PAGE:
- p. Fulbert de Falaise and Doda
- Robert, Duke of Normandy. Issue: 1
- m. Herluin de Conteville. Issue: 3
Bree Ogle | Mar 2014 WikiTree --The earliest accounts of Herleva come from Orderic Vitalis (1075 – c. 1142). They were not written down until 80 years after she met Robert the Magnificent. It was only through Wace and Benoit in the 12th century, and later 17th century writings, that she became known as a the daughter of tanner.
Scholarship discounts this based on examination of the original source, the context of the public heckling of Duke William, and the Latin and French words later chroniclers had trouble translating.
According to van Houts (1986), Fulbert was probably a mortician. He is described as, "a person who laid out corpses," and "might have embalmed bodies." As Chamberlain of the ducal court, this was one of Fulbert's duties.
♥ Danesche Manere ♥
Herleve married Robert II, Duke of Normandy according to the "Danish Way." "A legitimate wife according to old Norman traditions," she eventually had William the Conqueror. At the same time, up-and-coming reformists like pope Gregory VII (Hildebrand of Sovana) hoped to ban these customs and establish authoritarian rule. As a "concubine" through this lens, a "frilla" like Herleve is a glance at the long process of the Christianization of Europe, and the outing of indigenous culture.
Still struggling for power and legitimacy, the seat of Rome had barely cleaned up its own house, before it got caught between the Roman aristocracy, and the slaughter of the Saracens and unstoppable Norman "barbarians." Unable to maintain its own security, the papacy cut a deal with the devil, and asked for the backing of the Norman military. It worked, but Rome paid a fateful price before it was able to achieve absolute rule.
So at this juncture, the lack of a wedding sanctioned by the Roman church was no threat to the rank or inheritance of England's future Norman king. And by the time the Conqueror was on the throne, the papacy was lucky to have any influence on him at all. Incidentally, William was born around c.1028 in Falaise, Normandy.
Herluin de Conteville
It is assumed that after Robert died in 1035, Herleve married Herluin de Conteville. They had three children:
- Eudes/Odo, Bishop of Bayeux (d. Jan 1097).
- Robert de Mortain, (b. after 1040 - d. 8 Dec 1090).
- dau m. Guillaume de la Ferté-Macé
✝ Abbey Notre Dame de Grestain ✝
At some point, Herlave's second husband supposedly had leprosy. This is said to have inspired the couple to found the Abbey Notre-Dame de Grestain in 1050, but other sources state Herleva had no part in it. It's assumed Herlave is buried there or Mortain, Haute-Normandie.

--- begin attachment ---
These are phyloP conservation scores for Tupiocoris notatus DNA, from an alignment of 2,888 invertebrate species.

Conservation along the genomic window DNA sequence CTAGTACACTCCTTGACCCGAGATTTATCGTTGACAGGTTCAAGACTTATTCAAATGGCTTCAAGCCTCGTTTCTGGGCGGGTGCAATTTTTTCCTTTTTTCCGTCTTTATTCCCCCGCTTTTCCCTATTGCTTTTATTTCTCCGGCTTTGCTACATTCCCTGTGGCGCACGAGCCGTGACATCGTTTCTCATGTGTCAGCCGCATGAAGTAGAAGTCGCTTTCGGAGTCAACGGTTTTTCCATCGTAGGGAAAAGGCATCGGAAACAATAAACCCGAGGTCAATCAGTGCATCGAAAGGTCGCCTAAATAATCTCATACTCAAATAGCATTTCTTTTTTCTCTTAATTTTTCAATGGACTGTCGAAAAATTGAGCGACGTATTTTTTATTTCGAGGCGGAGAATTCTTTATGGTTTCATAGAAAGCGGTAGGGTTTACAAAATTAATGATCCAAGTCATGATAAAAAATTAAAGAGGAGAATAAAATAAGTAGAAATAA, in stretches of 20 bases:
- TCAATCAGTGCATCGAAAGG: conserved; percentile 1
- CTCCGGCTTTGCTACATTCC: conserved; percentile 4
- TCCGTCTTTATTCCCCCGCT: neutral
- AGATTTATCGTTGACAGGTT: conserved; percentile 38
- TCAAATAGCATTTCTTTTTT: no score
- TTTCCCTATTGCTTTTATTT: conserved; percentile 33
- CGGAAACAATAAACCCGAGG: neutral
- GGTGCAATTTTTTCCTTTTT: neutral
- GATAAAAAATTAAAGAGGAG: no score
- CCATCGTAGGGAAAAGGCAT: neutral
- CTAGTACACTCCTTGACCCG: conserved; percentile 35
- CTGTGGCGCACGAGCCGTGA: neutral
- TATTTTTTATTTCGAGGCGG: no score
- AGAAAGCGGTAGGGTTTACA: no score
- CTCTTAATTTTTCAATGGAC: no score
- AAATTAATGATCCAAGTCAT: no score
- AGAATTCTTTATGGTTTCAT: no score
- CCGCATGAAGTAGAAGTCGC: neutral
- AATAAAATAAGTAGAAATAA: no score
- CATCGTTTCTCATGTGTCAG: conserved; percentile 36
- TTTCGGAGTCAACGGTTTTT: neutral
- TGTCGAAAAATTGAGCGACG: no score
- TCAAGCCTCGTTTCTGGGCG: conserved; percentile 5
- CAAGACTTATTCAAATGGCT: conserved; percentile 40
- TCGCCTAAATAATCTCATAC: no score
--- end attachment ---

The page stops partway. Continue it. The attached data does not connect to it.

- Medieval Lands fmg.ac
- place of her birth is unknown. Some say the family was from Chaumont in the diocese of Liège but moved to Falaise, Calvados, Basse Normandie. Other state they were from Huy.
- Suggested Reading
- Abbott, Jacob. William the Conqueror (1903), p. 41
- "Dux Robertus, nato dicto Guillelmo, in isto eodem anno matrem pueri, quam defloraverat, duxit in uxorem."
- Chronicle of St-Maxentius (quoted Freeman 1870:611).
- Crouch, D. (2002). The Normans- The History of a Dynasty. pp 52–53, 58. Hambledon.
- Douglas, D.C. (1964). William the Conqueror. Berkeley and Los Angeles: University of California Press. pp. 15,381-382.
- Freeman, E. A. (1867). The History of the Norman Conquest. pp. 530, 615.
- "When the said William had been born, in that same year Duke Robert took as his wife the boy's mother, whom he had deflowered." (Freeman, 1870, pp.615).
- McLynn, F. (1999). 1066: The Year of the Three Battles. pp. 21–23.
- Palgrave, F. (1864). The History of Normandy and of England. pp.145
- Royals and Nobles: A Genealogist's Tool. pp.45. iUniverse, 2002. Google Books
- Wikipedia: Orderic Vitalis: 'Orderic Vitalis (Ordericus) (1075 – c. 1142) was an English chronicler and Benedictine monk who wrote one of the great contemporary chronicles of 11th- and 12th-century Normandy and Anglo-Norman England.' As such, bias idealizing the Catholic Church may have been injected for the benefit of his faith.
- ↑ 5.0 5.1 5.2
- The Origins of Herleva, Mother of William the Conqueror. Elisabeth M. C. van Houts. The English Historical Review, Vol. 101, No. 399 (Apr. 1986), pp. 399-404. Oxford University Press. JSTOR. Retrieved 26 Mar 2014.
- ↑ 6.0 6.1
- Arlette. Abbey Notre-Dame de Grestain
- Abbey Notre-Dame de Grestain: The family of Arlette.
- ↑ 8.0 8.1
- Norwich, John Julius (2011). A History of the Papacy: Absolute Monarchs. NY: Random House. eBook.
- "William the Conqueror," (n.d.). Bio. Web. Accessed 08 Mar 2014.
- One GEDCOM file asserts she had another daughter with Robert named Adelaide of Normandy (1029-1090).
- ↑ 13.0 13.1
- Ogle, B. (2014, March 26). Herlave Falaise Mortain: Biography. WikiTree. Web.
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No known carriers of Herleva's mitochondrial DNA have taken an mtDNA test.
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